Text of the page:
Tomosynthesis bests mammography in community practiceA study showed that digital 3D breast tomosynthesis leads to better cancer-screening performance than 2D mammography.
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Researchers have found that digital breast tomosynthesis (DBT) has improved breast-cancer screening performance in community practice and identifies more invasive cancers, compared with digital mammography. In addition, radiologists’ interpretive performance has improved with DBT.
The findings were published April 11 in Radiology.
“Our study demonstrated that more radiologists in U.S. community practice are meeting recommended performance standards with digital breast tomosynthesis than they did with digital mammography,” said Dr. Christoph Lee, the lead author and a professor of radiology at the University of Washington School of Medicine in Seattle. “This is good news for women and breast cancer screening, as digital breast tomosynthesis has quickly become the most popular breast cancer screening modality in the U.S.”
After gaining Food and Drug Administration approval in 2011, DBT was rapidly adopted in the United States. As of September 2022, 84% of all U.S. mammography screening facilities had DBT units.
Breast-cancer mortality reduction from routine screening is contingent upon radiologists’interpretive performance. Since the Mammography Quality Standards Act emerged in 1992, screening facilities and interpreting radiologists have been required to meet minimum quality standards. Starting in 2006, the Breast Cancer Surveillance Consortium (BCSC) has published screening-performance benchmarks. The BCSC is a collaborative network of breast imaging registries conducting research to assess and improve the delivery and quality of breast cancer screening and related patient outcomes.
To establish performance benchmarks for DBT screening and evaluate performance trends over time in U.S. community practices, the research team analyzed DBT screening exams from five regional BCSC registries between 2011 and 2018.
Performance measures included abnormal interpretation rate, cancer detection rate, sensitivity, specificity and false-negative rate.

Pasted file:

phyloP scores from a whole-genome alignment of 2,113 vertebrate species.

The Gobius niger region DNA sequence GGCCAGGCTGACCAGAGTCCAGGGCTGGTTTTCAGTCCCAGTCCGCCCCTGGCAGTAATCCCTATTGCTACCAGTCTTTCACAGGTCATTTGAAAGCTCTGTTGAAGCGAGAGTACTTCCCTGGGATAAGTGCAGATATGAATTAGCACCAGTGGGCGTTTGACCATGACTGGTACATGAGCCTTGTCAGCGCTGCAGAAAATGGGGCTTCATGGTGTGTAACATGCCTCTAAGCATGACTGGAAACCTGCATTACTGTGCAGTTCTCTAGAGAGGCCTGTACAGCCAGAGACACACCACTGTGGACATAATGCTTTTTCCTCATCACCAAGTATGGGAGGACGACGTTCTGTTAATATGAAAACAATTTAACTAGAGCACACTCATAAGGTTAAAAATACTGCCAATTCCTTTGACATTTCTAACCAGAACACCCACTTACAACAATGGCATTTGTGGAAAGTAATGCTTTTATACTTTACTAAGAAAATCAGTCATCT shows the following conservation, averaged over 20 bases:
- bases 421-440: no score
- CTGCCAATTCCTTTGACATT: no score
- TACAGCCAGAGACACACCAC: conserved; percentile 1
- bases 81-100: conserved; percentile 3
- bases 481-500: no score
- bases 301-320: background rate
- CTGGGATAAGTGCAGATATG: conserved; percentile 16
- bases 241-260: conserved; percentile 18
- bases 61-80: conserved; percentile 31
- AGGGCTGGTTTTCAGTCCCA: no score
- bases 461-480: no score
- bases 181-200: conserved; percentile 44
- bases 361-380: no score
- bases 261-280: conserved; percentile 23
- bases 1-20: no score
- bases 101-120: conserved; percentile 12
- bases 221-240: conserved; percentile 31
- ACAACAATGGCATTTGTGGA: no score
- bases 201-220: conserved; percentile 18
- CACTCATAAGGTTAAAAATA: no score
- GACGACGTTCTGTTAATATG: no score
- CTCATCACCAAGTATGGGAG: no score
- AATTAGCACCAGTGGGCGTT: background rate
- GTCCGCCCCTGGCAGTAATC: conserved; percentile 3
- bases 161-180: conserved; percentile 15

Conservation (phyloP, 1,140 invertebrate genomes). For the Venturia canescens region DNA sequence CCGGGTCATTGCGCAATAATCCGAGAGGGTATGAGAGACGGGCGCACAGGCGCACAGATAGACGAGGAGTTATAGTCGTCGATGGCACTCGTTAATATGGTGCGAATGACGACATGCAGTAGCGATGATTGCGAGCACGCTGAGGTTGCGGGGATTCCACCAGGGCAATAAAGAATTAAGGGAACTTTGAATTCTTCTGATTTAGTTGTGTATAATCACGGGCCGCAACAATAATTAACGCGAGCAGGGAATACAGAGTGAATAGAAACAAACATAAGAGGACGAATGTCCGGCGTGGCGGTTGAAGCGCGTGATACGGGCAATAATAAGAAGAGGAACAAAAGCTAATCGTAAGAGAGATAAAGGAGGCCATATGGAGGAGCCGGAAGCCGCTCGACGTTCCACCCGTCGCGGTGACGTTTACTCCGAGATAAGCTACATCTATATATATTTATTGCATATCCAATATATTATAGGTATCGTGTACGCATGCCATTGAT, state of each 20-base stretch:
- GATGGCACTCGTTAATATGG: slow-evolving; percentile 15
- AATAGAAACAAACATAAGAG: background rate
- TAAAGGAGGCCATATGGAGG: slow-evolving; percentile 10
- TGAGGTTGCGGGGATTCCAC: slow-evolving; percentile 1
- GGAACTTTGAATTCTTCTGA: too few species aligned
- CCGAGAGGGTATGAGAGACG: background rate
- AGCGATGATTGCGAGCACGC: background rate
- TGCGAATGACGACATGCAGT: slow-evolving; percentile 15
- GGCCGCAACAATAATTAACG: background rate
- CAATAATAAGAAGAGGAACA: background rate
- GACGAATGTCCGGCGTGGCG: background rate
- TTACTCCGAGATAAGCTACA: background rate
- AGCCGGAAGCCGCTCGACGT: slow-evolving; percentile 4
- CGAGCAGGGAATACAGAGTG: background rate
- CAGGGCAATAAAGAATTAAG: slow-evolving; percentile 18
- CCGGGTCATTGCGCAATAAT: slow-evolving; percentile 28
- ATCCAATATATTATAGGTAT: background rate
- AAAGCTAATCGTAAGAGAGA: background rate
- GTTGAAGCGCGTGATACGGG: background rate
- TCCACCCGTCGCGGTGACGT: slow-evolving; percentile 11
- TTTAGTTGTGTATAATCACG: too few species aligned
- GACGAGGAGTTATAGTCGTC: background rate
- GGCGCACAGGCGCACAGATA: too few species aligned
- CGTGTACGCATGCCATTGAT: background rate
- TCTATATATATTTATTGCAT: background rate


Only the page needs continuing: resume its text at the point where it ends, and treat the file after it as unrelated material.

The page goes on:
Compared with BCSC digital mammography screening exams from the same time period and previously published BCSC and National Mammography Database performance benchmarks, all performance measures were higher for DBT except sensitivity and false-negative rate, which were similar to concurrent and prior digital mammography performance measures.
“Radiologists appear to perform better with digital breast tomosynthesis and have higher accuracy on screening 3D mammograms than 2D mammograms across U.S. practices,” Lee noted. “As this becomes the mainstay screening modality, we hope to see improved screening outcomes for women.”
A total of 896,101 women undergoing 2,301,766 screening exams — 458,175 DBT and 1,843,591 2D digital mammography — were included in the retrospective study. The abnormal interpretation rate was 8.3% and cancer-detection rate was 5.8 per 1,000 exams.
With DBT, 97.6%, 91.8%, 75.0%, and 74.0% of assessed radiologists achieved the recommended acceptable performance ranges, respectively, for cancer-detection rate, sensitivity, abnormal interpretation rate and specificity.
The research was supported with funding from the National Cancer Institute (P01CA154292, R01CA262023, R50CA211115); the Patient-Centered Outcomes Research Institute Program Award (PCS-1504-30370), the National Cancer Institute (U54CA163303), and the Agency for Healthcare Research and Quality (R01 HS018366-01A1). Collection of Vermont Breast Cancer Surveillance System data was supported by the University of Vermont Cancer Center with funds generously awarded by the Lake Champlain Cancer Research Organization (032800).
The authors’ conflict-of-interest statements are in the published paper, which will be provided to journalists upon request.
Written by Linda Brooks at the Radiological Society of North America
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